One analogy given when introducing the namespace concept is OpenStack project, or tenant. And that is exactly how Contrail is looking at it. Whenever a new namespace object is created, contrail-kube-manager (KM) gets a notice about the object creation event and it will create the corresponding project in Contrail.

To differentiate between multiple Kubernetes clusters in Contrail, a Kubernetes cluster name will be added to the Kubernetes namespace or project name. The default Kubernetes cluster name is k8s. So if you create a Kubernetes namespace ns-user-1, a k8s-ns-user-1 project will be created in Contrail just as you can see here in Figure 3, which shows the Contrail GUI.

Figure 3: Contrail Command: Projects
Contrail Command:

The Kubernetes cluster name is configurable, but only during the deployment process. If you don’t configure it k8s will be the default. Once the cluster is created, the name cannot be changed. To view the cluster name, you have to go to the contrail-kube-manager (KM) docker and check its configuration file.

To locate the KM docker container:

To log in to the KM container:

To find the cluster_name option:


The rest of this book will refer to all these terms namespace, NS, tenant, and project interchangeably.

Non-Isolated Namespaces

You should be aware that one Kubernetes basic networking requirement is for a flat/NAT-less network – any pod can talk to any pod in any namespace – and any CNI provider must ensure that. Consequently, in Kubernetes, by default, all namespaces are not isolated:


The term isolated and non-isolated are in the context of (Contrail) networking only.

k8s-default-pod-network and k8s-default-service-network

To provide networking for all non-isolated namespaces, there should be a common VRF (virtual routing and forwarding) table or routing instance. In the Contrail Kubernetes environment, two default virtual networks are pre-configured in k8s’ default namespace, for pod and for service, respectively. Correspondingly, there are two VRF tables, each with the same name as their corresponding virtual network.

The name of the two virtual networks/VRF tables is in this format:

<k8s-cluster-name>-<namespace name>-[pod|service]-network

So, for the default namespace with a default cluster name, k8s, the two Virtual network/VRF table names are:

  • k8s-default-pod-network: the pod virtual network/VRF table, with the default subnet

  • k8s-default-service-network: the service virtual network /VRF table, with a default subnet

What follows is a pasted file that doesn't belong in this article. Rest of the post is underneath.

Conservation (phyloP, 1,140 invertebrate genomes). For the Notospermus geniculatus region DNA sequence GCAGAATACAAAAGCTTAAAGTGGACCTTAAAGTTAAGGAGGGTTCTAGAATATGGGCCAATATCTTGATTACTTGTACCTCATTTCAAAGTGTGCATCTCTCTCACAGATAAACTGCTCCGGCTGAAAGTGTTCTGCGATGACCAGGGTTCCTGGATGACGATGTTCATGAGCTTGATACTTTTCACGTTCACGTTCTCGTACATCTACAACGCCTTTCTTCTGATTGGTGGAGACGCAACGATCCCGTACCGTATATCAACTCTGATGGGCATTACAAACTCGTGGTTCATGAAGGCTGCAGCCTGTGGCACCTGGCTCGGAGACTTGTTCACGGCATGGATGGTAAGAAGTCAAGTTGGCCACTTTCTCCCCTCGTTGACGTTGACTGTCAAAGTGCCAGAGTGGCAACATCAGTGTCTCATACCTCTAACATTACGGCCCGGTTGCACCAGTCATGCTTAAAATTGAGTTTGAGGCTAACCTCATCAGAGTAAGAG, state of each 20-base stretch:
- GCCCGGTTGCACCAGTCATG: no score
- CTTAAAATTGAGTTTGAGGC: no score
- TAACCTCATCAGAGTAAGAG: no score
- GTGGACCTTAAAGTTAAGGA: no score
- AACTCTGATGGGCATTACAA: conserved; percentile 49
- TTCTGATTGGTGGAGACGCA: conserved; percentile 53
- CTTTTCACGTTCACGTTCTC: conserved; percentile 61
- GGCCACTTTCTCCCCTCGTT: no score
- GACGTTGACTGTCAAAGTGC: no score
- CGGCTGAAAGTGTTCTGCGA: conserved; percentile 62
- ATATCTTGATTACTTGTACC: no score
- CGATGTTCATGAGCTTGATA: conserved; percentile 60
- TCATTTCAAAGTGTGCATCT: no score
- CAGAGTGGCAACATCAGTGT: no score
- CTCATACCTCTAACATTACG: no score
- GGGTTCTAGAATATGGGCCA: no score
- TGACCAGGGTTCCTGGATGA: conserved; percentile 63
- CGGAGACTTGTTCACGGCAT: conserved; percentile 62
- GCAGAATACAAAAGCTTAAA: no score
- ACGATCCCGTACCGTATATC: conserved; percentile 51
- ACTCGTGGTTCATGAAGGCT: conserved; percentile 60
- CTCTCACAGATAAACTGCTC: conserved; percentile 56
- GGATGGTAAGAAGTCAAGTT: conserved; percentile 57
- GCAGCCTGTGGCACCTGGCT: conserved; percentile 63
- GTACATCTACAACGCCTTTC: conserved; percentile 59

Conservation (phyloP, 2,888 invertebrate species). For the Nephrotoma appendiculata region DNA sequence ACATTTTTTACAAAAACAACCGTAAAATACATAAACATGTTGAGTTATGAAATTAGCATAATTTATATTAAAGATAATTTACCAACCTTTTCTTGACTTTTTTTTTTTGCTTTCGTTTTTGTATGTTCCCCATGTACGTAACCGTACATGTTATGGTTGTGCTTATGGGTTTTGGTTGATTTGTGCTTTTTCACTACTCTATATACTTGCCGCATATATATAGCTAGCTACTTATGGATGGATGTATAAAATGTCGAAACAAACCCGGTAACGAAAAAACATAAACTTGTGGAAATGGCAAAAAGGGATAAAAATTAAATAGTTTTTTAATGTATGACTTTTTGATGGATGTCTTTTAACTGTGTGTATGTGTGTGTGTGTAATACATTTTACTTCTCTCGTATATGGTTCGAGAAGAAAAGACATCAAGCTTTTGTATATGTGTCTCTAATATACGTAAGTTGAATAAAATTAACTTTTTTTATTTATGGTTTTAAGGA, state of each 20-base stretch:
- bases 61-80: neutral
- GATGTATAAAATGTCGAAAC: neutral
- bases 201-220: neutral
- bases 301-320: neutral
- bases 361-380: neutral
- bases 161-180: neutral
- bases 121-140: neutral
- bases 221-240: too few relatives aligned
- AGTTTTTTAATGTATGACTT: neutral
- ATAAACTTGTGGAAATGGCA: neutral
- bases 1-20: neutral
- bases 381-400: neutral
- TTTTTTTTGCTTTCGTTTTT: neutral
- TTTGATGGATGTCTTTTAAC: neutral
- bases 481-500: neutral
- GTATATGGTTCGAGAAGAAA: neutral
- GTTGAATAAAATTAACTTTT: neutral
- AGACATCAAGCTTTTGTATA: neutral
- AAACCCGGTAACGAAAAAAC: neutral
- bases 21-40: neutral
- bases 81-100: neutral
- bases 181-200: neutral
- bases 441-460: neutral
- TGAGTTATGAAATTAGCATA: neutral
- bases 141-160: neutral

The default subnet for pod or service is configurable.

It is important to know that these two default virtual networks are shared between all of the non-isolated namespaces. What that means is that they will be available for any new non-isolated namespace that you create, implicitly. That’s why pods from all non-isolated namespaces, including default namespaces, can talk to each other.

On the other hand, any virtual networks that you create will be isolated with other virtual networks, regardless of the same or different namespaces. Communication between pods in two different virtual networks requires Contrail network policy.


Later, when you read about Kubernetes service , you may wonder why packets destined for the service virtual network/VRF table can reach the backend pod in pod virtual network/VRF table. Again, the good news is because of Contrail network policy. By default, Contrail network policy is enabled between the service and pod networks, which allows packets arriving to the service virtual network/VRF table to reach the pod, and vice versa.

Isolated Namespaces

In contrast, isolated namespaces have their own default pod-network and service-network, and accordingly, two new VRF tables are also created for each isolated namespace. The same flat-subnets and are shared by the pod and service networks in the isolated namespaces. However, since the networks are with a different VRF table, by default it is isolated with another namespace. Pods launched in isolated namespaces can only talk to service and pods on the same namespace. Additional configurations, for example, policy, are required to make the pod able to reach the network outside of the current namespace.

To illustrate this concept, let’s use an example. Suppose you have three namespaces: the default namespace, and two user namespaces: ns-non-isolated and ns-isolated. In each namespace you can create one user virtual network: vn-left-1. You will end up following virtual network/VRF tables in Contrail:

  • default-domain:k8s-default:k8s-default-pod-network

  • default-domain:k8s-default:k8s-default-service-network

  • default-domain:k8s-default:k8s-vn-left-1-pod-network

  • default-domain:k8s-ns-non-isolated:k8s-vn-left-1-pod-network

  • default-domain:k8s-ns-isolated:k8s-ns-isolated-pod-network

  • default-domain:k8s-ns-isolated:k8s-ns-isolated-service-network

  • default-domain:k8s-ns-isolated:k8s-vn-left-1-pod-network


The above names are listed in FQDN format. In Contrail, domain is the top-level object, followed by project/tenant, and then followed by virtual networks.

Figure 4 expertly illustrates all this.

Figure 4: NS and Virtual Network
NS and Virtual Network

Here is the YAML file to create an isolated namespace:

And to create the NS:

The annotations under metadata are an additional way to compare standard (non-isolated) k8s namespace. The value of true indicates this is an isolated namespace: